As we round the corner into the late summer we begin to turn our minds and garden beds towards the future harvests of cooler months or the far horizon of next summer. Garlic comes to mind as one of the most important plants that we cultivate ‘in the space between’ our raucous garden seasons of high summer.
Garlic grows through the fall, overwinters in the ground, then stops growth until the spring commences. Garlic is harvested in the summer when the leaves begin to yellow. Sow True Seed sells Elephant Garlic, as well as hardneck and softneck varieties which you can choose based on your preference or needs. A discussion of the two can be found in a previous blog.
Garlic Varieties to Try
If you grew garlic this past year it should drying somewhere nearby and you are enjoying the flavors of the variety you chose. Your own fresh garlic just doesn’t compare to the store bought stuff. Begin thinking about what you might like in a garlic for next year. If you can’t choose, you can get a sampler pack which provides a 1/4 lb. of both a hardneck and softneck variety so you can have two varieties next year to choose from!
If you prefer a complex lingering flavor, great for roasting, try Chesnok. If you like a spicier flavor, hardneck variety that lends itself to zesty salsas try German White. The softneck variety California Early provides a great garlic flavor. It is an early maturing variety that does well in a variety of climates.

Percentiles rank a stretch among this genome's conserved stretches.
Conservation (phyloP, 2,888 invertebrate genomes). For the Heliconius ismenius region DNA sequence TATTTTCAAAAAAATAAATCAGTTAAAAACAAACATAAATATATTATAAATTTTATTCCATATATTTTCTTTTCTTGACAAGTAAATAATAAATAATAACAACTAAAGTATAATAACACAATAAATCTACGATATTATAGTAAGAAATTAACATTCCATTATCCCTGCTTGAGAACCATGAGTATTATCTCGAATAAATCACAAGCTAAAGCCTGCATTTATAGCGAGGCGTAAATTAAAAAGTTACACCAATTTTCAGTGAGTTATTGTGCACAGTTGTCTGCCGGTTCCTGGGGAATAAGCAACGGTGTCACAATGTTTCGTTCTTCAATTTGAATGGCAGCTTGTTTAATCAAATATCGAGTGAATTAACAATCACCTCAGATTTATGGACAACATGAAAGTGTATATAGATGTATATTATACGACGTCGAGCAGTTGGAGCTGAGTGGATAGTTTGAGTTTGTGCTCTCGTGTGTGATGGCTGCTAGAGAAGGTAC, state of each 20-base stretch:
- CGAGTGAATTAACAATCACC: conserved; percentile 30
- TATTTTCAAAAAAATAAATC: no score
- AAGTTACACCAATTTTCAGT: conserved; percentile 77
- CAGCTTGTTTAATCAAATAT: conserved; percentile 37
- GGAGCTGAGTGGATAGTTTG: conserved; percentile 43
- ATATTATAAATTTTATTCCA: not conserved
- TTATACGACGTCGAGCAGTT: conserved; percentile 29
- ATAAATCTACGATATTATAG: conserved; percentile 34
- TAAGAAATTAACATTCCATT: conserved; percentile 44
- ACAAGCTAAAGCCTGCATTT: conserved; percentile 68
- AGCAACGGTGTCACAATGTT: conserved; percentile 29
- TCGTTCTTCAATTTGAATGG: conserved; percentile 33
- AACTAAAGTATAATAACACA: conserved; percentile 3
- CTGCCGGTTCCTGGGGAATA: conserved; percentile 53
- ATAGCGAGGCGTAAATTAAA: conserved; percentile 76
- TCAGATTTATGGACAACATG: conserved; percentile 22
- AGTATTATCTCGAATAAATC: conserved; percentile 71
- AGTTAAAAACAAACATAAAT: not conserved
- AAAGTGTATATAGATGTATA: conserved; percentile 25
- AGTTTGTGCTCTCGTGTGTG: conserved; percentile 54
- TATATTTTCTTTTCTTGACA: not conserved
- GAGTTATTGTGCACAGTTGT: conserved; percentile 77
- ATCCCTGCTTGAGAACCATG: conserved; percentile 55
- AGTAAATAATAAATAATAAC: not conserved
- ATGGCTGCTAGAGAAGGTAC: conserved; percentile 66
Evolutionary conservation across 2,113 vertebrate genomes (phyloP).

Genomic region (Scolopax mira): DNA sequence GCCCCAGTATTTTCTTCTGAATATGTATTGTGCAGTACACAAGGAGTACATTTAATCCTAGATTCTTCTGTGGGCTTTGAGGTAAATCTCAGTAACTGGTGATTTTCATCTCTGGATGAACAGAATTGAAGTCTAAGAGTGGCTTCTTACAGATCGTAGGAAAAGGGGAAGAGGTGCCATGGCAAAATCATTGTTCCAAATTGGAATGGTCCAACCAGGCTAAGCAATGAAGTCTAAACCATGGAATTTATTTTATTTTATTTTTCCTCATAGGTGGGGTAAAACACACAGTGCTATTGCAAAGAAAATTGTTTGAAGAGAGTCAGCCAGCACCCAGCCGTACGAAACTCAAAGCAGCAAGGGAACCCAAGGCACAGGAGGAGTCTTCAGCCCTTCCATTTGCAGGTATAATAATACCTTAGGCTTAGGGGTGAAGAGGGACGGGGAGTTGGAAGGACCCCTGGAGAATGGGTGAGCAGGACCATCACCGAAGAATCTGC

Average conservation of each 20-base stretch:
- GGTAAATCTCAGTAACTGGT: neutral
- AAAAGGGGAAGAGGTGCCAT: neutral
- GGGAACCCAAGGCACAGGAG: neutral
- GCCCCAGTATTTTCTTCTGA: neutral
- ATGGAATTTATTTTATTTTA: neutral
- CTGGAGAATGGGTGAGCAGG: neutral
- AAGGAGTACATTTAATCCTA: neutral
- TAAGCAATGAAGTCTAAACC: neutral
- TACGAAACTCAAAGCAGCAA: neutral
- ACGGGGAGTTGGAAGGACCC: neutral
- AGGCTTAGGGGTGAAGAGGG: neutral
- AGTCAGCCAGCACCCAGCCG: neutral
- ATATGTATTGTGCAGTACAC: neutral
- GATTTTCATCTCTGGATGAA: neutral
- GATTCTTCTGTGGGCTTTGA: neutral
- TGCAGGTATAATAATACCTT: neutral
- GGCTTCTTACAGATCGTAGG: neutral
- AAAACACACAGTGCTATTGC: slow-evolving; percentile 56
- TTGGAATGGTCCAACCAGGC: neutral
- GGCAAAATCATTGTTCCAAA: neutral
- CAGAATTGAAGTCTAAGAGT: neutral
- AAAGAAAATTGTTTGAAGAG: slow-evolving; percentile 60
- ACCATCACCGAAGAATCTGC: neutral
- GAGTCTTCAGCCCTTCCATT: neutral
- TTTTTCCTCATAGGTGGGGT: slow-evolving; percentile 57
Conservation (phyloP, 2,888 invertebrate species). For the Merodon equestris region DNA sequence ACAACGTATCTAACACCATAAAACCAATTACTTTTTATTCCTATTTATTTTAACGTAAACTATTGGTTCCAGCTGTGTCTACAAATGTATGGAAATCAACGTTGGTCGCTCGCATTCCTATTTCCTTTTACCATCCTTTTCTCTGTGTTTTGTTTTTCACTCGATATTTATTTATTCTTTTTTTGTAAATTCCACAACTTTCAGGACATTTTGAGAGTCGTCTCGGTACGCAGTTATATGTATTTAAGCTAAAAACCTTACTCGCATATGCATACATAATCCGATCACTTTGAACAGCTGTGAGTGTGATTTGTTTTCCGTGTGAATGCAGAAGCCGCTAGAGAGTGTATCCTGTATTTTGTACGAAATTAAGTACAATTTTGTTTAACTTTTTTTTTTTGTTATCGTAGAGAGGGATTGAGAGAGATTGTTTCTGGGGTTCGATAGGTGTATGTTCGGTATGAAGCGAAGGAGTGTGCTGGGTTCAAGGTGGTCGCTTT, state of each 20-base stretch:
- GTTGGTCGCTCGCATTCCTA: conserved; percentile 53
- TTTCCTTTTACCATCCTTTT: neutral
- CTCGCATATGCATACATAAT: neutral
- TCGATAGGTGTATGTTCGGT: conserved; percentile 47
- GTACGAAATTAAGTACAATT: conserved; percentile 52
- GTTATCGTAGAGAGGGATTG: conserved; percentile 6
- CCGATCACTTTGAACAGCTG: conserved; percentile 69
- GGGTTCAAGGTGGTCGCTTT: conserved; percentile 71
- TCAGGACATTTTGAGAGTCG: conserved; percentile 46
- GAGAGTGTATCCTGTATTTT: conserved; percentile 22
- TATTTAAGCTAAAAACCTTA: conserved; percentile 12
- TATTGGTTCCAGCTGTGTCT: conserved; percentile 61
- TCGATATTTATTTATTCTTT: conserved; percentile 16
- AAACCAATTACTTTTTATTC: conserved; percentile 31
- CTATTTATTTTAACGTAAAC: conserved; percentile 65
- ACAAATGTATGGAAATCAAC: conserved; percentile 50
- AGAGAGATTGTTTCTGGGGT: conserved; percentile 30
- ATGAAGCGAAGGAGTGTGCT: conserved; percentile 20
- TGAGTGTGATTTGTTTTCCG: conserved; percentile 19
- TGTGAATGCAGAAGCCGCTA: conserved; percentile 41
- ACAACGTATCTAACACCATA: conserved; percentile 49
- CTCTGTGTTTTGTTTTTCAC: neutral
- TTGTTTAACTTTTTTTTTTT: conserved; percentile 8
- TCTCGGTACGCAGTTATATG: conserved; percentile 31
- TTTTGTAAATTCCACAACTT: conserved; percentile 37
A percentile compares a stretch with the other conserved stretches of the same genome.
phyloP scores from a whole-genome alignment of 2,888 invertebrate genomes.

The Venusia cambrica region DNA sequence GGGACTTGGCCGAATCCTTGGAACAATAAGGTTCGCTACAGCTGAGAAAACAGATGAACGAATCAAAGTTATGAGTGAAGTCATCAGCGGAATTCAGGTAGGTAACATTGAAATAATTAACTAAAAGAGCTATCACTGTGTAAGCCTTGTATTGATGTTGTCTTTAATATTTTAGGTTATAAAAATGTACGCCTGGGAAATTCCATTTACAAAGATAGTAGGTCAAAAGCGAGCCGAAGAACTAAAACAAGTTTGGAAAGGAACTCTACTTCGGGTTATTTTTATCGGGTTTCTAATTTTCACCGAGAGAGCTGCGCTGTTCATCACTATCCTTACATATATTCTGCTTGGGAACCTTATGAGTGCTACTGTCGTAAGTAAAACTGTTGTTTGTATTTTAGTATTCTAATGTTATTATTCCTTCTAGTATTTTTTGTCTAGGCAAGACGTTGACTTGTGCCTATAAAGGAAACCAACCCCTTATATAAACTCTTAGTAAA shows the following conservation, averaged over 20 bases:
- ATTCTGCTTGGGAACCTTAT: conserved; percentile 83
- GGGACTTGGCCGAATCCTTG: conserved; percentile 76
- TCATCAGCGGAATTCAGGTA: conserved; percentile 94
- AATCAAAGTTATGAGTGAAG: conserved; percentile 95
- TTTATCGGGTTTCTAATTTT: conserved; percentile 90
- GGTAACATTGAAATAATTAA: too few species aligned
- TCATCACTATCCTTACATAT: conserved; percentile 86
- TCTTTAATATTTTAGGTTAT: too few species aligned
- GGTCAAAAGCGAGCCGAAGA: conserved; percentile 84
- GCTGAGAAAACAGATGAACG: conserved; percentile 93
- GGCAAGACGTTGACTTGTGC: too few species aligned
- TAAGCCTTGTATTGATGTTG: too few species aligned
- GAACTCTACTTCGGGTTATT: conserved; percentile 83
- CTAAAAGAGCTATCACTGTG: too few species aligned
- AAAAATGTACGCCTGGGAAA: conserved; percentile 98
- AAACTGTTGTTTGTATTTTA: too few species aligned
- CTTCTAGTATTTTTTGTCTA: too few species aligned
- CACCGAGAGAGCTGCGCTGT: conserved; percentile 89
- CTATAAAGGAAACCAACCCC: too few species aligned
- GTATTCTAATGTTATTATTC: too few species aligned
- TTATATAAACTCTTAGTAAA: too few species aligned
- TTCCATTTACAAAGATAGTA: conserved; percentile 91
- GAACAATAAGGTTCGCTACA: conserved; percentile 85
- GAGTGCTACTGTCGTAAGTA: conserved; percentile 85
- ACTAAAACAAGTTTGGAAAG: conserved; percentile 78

How To Grow Your Own Garlic
Garlic prefers a well drained soil with good fertility. A well amended plot that has a soft tilth will allow the bulbs to grow and spread. Plant the garlic before the cold temperatures of winter freeze the soil to allow it time to grow some roots before the hard winter sets in. Garlic should be planted 2-3 inches below the surface of the soil and 4 to 6 inches apart within rows. Put about 12 inches between rows. Plant the bulb pointy end up! Mulch thickly and in a few weeks you will see small leaves emerging from the mulch. Keep the garlic weed free through the winter and the shoots will begin growing again when the temperatures warm.
Once the plants are well established they will form scapes. Cut these off where they meet the first leaf. Garlic scapes are edible too! They make a great pesto or can be used in salads or stir-fries. By removing the scapes the plant can put energy into bulking up its bulbs. When you see half to two-thirds of the leaves have yellowed, it is time to pull your garlic. This tends to be in June or July depending on your location. As leaves are yellowing, hold back on the water to prevent the possibility of root rot and to thicken the skins. You can wash the bulbs and dry them in a dry airy place for 3 to 4 weeks to cure. Long term storage conditions should have low humidity.
How To Roast Garlic
If you are growing garlic it is likely you have many a recipe that already uses this versatile Allium. In case you have not roasted it this way before it is a wonderful way to enjoy the complex flavors of various varieties.
The recipe is as simple as can be! Cut the tips off an entire head of garlic. Drizzle with olive oil and wrap in foil. Bake at 350° until the cloves are soft and pulpy. Use as a spread on fresh bread or with crackers or raw vegetables.